The aim is to progress the measurement of carbon emissions, by establishing actual consumptions of activities associated with the building-incorporated services using existing data. This will be an important step towards establishing carbon footprint guidelines for buildings. In return, participants will receive information concerning the general analysis, although individual data will be treated confidentially where requested.


All commercial property/portfolio managers (for class A and B - retail/office/industrial) are invited to participate in this nationwide survey and contribute as soon as possible so that the use of the CCM can be further tested to measure emissions from the operation of buildings over a 12-month period.

For more information, contact Martin Townsend, Director of BREEAM, BRE Global, T +44 (0)1923 664676

Embodied carbon

It is hoped the results from the operational/'Use' period will provide empirical evidence of realistic performance and hence of potential carbon emissions (as far as can realistically be measured at present).

However, to establish the full life cycle footprint or trace the footprints for each of the three stages (especially the project/Before use stage) it will be necessary to establish a metric for embodied carbon. This includes the full manufacturing process (commencing with the mining of any raw materials) and all transportation associated with the supply and distribution process throughout manufacture to end product.

Although calculations for these emissions have been undertaken for a limited number of products, an international metric for embodied carbon still has to be agreed. Nevertheless, some organisations claim to have already established their own (e.g. Davis Langdon, The Road to Green Property). However, it is important for a systematic analysis to be established internationally to ensure consistency across calculations and talks are ongoing by the above referred parties to achieve this.

Once agreement for this metric has been achieved, it should open the way for assessments or values to be agreed for key elements (e.g. reinforced concrete, steel, cement, timber, plastics, clayware, etc) up to more complex components and systems (e.g. cladding, glazing, heating and ventilation).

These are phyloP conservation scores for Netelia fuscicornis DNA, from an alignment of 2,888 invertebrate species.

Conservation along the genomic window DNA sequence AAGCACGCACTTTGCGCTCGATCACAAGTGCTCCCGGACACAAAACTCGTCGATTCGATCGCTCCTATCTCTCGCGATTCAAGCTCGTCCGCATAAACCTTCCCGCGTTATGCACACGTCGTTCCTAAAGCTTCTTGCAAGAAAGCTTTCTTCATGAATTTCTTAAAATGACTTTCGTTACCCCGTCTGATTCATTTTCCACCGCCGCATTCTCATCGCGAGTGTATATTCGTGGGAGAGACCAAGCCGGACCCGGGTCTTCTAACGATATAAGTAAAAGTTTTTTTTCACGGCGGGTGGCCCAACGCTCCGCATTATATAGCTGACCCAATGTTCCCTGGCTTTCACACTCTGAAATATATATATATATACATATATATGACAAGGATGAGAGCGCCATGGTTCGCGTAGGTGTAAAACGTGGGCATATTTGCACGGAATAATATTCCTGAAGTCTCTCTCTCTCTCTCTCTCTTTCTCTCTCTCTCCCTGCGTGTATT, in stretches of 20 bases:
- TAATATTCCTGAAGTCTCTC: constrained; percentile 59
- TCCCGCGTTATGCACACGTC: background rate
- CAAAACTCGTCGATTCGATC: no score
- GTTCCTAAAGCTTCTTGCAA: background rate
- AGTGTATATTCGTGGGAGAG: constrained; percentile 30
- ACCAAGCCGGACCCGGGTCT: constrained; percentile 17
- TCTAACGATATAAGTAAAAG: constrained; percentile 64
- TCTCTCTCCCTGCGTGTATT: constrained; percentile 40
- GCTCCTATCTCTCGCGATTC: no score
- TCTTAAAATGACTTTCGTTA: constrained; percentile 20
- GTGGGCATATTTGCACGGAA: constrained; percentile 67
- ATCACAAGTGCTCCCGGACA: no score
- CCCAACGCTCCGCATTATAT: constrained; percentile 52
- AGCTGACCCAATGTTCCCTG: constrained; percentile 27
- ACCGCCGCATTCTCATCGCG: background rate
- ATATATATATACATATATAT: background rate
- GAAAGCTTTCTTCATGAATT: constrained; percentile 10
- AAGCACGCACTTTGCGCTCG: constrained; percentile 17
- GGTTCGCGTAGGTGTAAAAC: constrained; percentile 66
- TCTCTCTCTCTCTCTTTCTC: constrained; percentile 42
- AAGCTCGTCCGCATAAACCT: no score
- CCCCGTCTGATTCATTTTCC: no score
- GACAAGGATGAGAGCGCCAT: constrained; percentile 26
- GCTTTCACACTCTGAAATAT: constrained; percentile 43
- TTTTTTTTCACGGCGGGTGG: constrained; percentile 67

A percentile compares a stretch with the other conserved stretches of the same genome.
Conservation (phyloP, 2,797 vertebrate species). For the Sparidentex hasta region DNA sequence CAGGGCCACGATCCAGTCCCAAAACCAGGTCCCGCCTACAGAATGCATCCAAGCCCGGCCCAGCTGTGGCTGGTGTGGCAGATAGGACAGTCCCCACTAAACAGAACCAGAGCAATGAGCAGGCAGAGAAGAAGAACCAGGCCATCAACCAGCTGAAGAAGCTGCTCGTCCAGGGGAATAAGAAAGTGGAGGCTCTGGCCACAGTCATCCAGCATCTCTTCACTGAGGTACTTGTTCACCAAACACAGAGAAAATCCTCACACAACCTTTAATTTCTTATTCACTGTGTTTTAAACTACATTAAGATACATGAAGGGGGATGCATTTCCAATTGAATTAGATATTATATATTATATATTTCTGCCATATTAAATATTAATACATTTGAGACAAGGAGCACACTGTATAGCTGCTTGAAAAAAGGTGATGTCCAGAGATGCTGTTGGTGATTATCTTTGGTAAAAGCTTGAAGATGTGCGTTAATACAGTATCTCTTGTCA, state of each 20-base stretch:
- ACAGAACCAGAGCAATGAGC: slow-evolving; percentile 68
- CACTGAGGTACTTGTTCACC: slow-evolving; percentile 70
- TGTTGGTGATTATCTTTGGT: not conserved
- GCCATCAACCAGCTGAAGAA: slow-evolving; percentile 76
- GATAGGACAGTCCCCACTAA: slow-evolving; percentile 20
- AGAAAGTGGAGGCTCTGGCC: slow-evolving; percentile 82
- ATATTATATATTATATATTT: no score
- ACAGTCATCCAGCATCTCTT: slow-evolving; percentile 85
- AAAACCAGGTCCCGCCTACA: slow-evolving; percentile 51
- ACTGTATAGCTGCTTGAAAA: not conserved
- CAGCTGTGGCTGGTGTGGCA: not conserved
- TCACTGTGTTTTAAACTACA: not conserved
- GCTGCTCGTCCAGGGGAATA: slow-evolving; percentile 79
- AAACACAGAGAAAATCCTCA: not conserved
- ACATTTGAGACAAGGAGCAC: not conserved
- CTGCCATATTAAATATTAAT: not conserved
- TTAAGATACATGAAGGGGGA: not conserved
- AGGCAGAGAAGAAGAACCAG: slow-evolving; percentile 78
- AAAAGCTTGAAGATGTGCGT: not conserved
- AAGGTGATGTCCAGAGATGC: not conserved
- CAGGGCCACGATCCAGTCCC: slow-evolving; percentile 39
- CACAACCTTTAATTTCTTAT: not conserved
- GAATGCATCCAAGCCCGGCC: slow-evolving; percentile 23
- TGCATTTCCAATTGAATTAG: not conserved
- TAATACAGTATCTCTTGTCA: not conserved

This should then allow emissions comparisons of structural and M&E systems, components and cladding, and roofing systems to be made so that clients' project managers and designers can evaluate the total carbon footprint created by each option. It is probable that guidelines will be established by governments, possibly by building volumes or areas that (together with costings) will shape the future of not only the appearance of our buildings but of life cycles, materials/raw material sources and their travel distances from projects, etc.

Although calculations for these emissions have been undertaken for a limited number of products, an international metric for embodied carbon still has to be agreed

Similarly, energy is likely to be evaluated not just by kWh (see Figure 2) but by proportion of 'renewability' contained within that metric. Equally, there could be guidelines or controls over water and waste consumptions during all three phases of the project life cycle contained in Figure 1.

However, it would be a mistake to assume that the road ahead was straightforward when it comes to comparing the CO2 emitted during the manufacture and delivery of two similar products from two countries. Many of the material and product supply chains are complex and contain huge uncertainties. Multiple variables will need to be established and agreed upon before a realistic system of comparisons can be made.

For example, in terms of transportation emissions, how do we compare a product shipped from Africa with a similar one transported by road or rail from Europe or central Asia? And how do we measure the waste consumed and the difference between machines driven by oil or coal?

Carbon footprints of buildings may be invisible, but unless they are considered when designing for sustainability, then preventing the collapse of our ecosystem could be seriously impeded. Achieving international agreement is therefore vital. The Common Carbon Metric now has to be tested and this can continue while progress is made towards an international agreement for the Embodied Carbon Metric. For the time being, however, we are at least, a (carbon) step closer.

Roger Waterhouse is Vice Chair of the Project Management Professional Group, a member of the RICS Sustainability Working Group and a Consultant in Project Management with the College of Estate Management

Further information

Related competencies include: M009, T003, T013, T021 and T022